A little hut, traditionally with a crescent-moon cutout in the door and a Sears catalog by the seat. Placed outdoors, over a hole in the ground, so that bodily wastes can be excreted outside the house. Personally, I think toilets are a great improvement. Especially in winter. But come Y2K we'll be happy to have them.

Priv"y (?), a. [F. priv'e, fr. L. privatus. See Private.]


Of or pertaining to some person exclusively; assigned to private uses; not public; private; as, the privy purse.

" Privee knights and squires."



Secret; clandestine.

" A privee thief."



Appropriated to retirement; private; not open to the public.

" Privy chambers."

Ezek. xxi. 14.


Admitted to knowledge of a secret transaction; secretly cognizant; privately knowing.

His wife also being privy to it. Acts v. 2.

Myself am one made privy to the plot. Shak.

Privy chamber, a private apartment in a royal residence. [Eng.] -- Privy council Eng.Law, the principal council of the sovereign, composed of the cabinet ministers and other persons chosen by the king or queen. Burrill. -- Privy councilor, a member of the privy council. -- Privy purse, moneys set apart for the personal use of the monarch; also, the title of the person having charge of these moneys. [Eng.] Macaulay. -- Privy sealsigned, the seal which the king uses in grants, etc., which are to pass the great seal, or which the uses in matters of subordinate consequence which do not require the great seal; also, elliptically, the principal secretary of state, or person intrusted with the privy seal. [Eng.] -- Privy verdict, a verdict given privily to the judge out of court; -- now disused. Burrill.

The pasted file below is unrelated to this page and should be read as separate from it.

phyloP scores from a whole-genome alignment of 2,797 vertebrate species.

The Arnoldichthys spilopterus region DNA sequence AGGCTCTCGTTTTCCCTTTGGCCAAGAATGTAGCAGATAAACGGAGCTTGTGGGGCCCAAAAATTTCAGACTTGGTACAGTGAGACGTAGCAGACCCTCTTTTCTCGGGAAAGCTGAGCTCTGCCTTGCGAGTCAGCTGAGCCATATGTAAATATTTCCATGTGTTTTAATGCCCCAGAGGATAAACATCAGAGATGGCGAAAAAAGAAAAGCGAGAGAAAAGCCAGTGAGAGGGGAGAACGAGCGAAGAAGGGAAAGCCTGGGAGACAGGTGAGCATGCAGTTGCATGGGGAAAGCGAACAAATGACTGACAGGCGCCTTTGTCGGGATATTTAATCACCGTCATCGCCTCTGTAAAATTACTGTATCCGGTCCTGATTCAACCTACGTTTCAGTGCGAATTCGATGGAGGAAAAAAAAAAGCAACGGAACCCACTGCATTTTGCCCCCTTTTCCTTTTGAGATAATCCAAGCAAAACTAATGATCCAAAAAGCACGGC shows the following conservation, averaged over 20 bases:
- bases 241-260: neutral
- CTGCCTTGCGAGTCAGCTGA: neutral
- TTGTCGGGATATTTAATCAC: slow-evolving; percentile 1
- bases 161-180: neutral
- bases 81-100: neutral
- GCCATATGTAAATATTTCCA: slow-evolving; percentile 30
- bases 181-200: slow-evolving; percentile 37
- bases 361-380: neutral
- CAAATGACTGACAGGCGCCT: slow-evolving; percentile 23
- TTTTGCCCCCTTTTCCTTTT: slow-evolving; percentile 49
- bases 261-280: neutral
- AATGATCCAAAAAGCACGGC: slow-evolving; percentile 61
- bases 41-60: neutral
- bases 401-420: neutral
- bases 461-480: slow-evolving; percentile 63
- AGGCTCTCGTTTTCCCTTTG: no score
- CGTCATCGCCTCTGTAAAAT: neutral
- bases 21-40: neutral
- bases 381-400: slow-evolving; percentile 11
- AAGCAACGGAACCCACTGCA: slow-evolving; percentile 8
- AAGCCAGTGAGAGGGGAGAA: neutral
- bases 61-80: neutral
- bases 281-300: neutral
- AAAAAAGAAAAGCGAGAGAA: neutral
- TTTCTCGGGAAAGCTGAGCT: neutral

© Webster 1913.

Priv"y, n.; pl. Privies ().

1. Law

A partaker; a person having an interest in any action or thing; one who has an interest in an estate created by another; a person having an interest derived from a contract or conveyance to which he is not himself a party. The term, in its proper sense, is distinguished from party.

Burrill. Wharton.


A necessary house or place; a backhouse.


© Webster 1913.

Log in or register to write something here or to contact authors.